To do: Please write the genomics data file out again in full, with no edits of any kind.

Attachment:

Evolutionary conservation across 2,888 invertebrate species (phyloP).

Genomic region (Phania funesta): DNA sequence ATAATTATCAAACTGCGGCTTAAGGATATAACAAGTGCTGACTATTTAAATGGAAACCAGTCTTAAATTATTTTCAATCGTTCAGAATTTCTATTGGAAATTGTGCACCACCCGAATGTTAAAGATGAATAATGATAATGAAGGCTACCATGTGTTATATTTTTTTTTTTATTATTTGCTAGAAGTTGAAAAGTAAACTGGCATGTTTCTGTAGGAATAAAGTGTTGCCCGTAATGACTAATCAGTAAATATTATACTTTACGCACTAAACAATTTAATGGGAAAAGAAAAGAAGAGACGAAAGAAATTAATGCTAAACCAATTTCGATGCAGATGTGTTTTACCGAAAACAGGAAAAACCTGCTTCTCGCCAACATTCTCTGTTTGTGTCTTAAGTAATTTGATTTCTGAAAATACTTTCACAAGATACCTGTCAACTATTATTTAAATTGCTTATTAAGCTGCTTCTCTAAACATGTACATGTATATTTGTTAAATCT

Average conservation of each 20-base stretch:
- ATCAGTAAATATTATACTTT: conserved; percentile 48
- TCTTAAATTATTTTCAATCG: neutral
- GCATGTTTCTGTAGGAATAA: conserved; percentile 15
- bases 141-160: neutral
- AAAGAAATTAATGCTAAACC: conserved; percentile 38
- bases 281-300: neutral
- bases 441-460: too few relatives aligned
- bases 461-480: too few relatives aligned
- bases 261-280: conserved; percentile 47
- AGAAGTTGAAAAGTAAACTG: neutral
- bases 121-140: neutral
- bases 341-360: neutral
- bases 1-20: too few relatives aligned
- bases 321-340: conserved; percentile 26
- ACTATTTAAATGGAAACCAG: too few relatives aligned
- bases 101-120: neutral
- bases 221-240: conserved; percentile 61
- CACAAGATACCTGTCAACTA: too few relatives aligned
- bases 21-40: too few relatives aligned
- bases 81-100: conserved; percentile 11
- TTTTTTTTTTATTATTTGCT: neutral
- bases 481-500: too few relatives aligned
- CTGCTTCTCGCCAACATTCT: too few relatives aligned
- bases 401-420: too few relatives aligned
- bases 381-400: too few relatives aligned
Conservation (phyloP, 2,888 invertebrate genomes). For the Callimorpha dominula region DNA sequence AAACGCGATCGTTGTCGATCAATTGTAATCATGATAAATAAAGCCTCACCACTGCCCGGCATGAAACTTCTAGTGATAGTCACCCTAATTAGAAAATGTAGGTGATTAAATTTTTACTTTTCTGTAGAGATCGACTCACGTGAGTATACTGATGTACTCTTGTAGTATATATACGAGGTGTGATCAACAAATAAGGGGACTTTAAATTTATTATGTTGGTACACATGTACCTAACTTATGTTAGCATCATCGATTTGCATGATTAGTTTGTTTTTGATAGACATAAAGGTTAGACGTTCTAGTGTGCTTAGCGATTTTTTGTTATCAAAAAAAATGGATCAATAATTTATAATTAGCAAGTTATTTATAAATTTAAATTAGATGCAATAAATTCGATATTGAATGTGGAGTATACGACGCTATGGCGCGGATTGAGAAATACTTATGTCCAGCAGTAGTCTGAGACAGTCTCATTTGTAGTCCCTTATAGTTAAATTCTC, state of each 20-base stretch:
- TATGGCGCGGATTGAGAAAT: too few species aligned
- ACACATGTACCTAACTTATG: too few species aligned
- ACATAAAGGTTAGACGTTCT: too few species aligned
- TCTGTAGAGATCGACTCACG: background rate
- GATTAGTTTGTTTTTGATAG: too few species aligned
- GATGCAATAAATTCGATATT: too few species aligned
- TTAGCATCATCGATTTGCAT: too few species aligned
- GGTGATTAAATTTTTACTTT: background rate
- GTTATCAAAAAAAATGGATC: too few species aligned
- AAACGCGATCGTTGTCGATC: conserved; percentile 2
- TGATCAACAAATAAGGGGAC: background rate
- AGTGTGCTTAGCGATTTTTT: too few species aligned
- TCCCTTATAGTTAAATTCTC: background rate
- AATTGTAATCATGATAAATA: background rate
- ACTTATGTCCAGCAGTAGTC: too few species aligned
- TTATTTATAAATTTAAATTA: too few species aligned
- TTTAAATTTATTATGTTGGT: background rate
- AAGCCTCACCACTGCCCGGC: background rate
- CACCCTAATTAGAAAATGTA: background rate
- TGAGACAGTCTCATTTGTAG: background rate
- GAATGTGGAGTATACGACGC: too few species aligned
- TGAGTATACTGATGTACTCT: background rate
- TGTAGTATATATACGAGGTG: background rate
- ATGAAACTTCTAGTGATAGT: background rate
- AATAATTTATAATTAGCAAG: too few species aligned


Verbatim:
Evolutionary conservation across 2,888 invertebrate species (phyloP).

Genomic region (Phania funesta): DNA sequence ATAATTATCAAACTGCGGCTTAAGGATATAACAAGTGCTGACTATTTAAATGGAAACCAGTCTTAAATTATTTTCAATCGTTCAGAATTTCTATTGGAAATTGTGCACCACCCGAATGTTAAAGATGAATAATGATAATGAAGGCTACCATGTGTTATATTTTTTTTTTTATTATTTGCTAGAAGTTGAAAAGTAAACTGGCATGTTTCTGTAGGAATAAAGTGTTGCCCGTAATGACTAATCAGTAAATATTATACTTTACGCACTAAACAATTTAATGGGAAAAGAAAAGAAGAGACGAAAGAAATTAATGCTAAACCAATTTCGATGCAGATGTGTTTTACCGAAAACAGGAAAAACCTGCTTCTCGCCAACATTCTCTGTTTGTGTCTTAAGTAATTTGATTTCTGAAAATACTTTCACAAGATACCTGTCAACTATTATTTAAATTGCTTATTAAGCTGCTTCTCTAAACATGTACATGTATATTTGTTAAATCT

Average conservation of each 20-base stretch:
- ATCAGTAAATATTATACTTT: conserved; percentile 48
- TCTTAAATTATTTTCAATCG: neutral
- GCATGTTTCTGTAGGAATAA: conserved; percentile 15
- bases 141-160: neutral
- AAAGAAATTAATGCTAAACC: conserved; percentile 38
- bases 281-300: neutral
- bases 441-460: too few relatives aligned
- bases 461-480: too few relatives aligned
- bases 261-280: conserved; percentile 47
- AGAAGTTGAAAAGTAAACTG: neutral
- bases 121-140: neutral
- bases 341-360: neutral
- bases 1-20: too few relatives aligned
- bases 321-340: conserved; percentile 26
- ACTATTTAAATGGAAACCAG: too few relatives aligned
- bases 101-120: neutral
- bases 221-240: conserved; percentile 61
- CACAAGATACCTGTCAACTA: too few relatives aligned
- bases 21-40: too few relatives aligned
- bases 81-100: conserved; percentile 11
- TTTTTTTTTTATTATTTGCT: neutral
- bases 481-500: too few relatives aligned
- CTGCTTCTCGCCAACATTCT: too few relatives aligned
- bases 401-420: too few relatives aligned
- bases 381-400: too few relatives aligned
Conservation (phyloP, 2,888 invertebrate genomes). For the Callimorpha dominula region DNA sequence AAACGCGATCGTTGTCGATCAATTGTAATCATGATAAATAAAGCCTCACCACTGCCCGGCATGAAACTTCTAGTGATAGTCACCCTAATTAGAAAATGTAGGTGATTAAATTTTTACTTTTCTGTAGAGATCGACTCACGTGAGTATACTGATGTACTCTTGTAGTATATATACGAGGTGTGATCAACAAATAAGGGGACTTTAAATTTATTATGTTGGTACACATGTACCTAACTTATGTTAGCATCATCGATTTGCATGATTAGTTTGTTTTTGATAGACATAAAGGTTAGACGTTCTAGTGTGCTTAGCGATTTTTTGTTATCAAAAAAAATGGATCAATAATTTATAATTAGCAAGTTATTTATAAATTTAAATTAGATGCAATAAATTCGATATTGAATGTGGAGTATACGACGCTATGGCGCGGATTGAGAAATACTTATGTCCAGCAGTAGTCTGAGACAGTCTCATTTGTAGTCCCTTATAGTTAAATTCTC, state of each 20-base stretch:
- TATGGCGCGGATTGAGAAAT: too few species aligned
- ACACATGTACCTAACTTATG: too few species aligned
- ACATAAAGGTTAGACGTTCT: too few species aligned
- TCTGTAGAGATCGACTCACG: background rate
- GATTAGTTTGTTTTTGATAG: too few species aligned
- GATGCAATAAATTCGATATT: too few species aligned
- TTAGCATCATCGATTTGCAT: too few species aligned
- GGTGATTAAATTTTTACTTT: background rate
- GTTATCAAAAAAAATGGATC: too few species aligned
- AAACGCGATCGTTGTCGATC: conserved; percentile 2
- TGATCAACAAATAAGGGGAC: background rate
- AGTGTGCTTAGCGATTTTTT: too few species aligned
- TCCCTTATAGTTAAATTCTC: background rate
- AATTGTAATCATGATAAATA: background rate
- ACTTATGTCCAGCAGTAGTC: too few species aligned
- TTATTTATAAATTTAAATTA: too few species aligned
- TTTAAATTTATTATGTTGGT: background rate
- AAGCCTCACCACTGCCCGGC: background rate
- CACCCTAATTAGAAAATGTA: background rate
- TGAGACAGTCTCATTTGTAG: background rate
- GAATGTGGAGTATACGACGC: too few species aligned
- TGAGTATACTGATGTACTCT: background rate
- TGTAGTATATATACGAGGTG: background rate
- ATGAAACTTCTAGTGATAGT: background rate
- AATAATTTATAATTAGCAAG: too few species aligned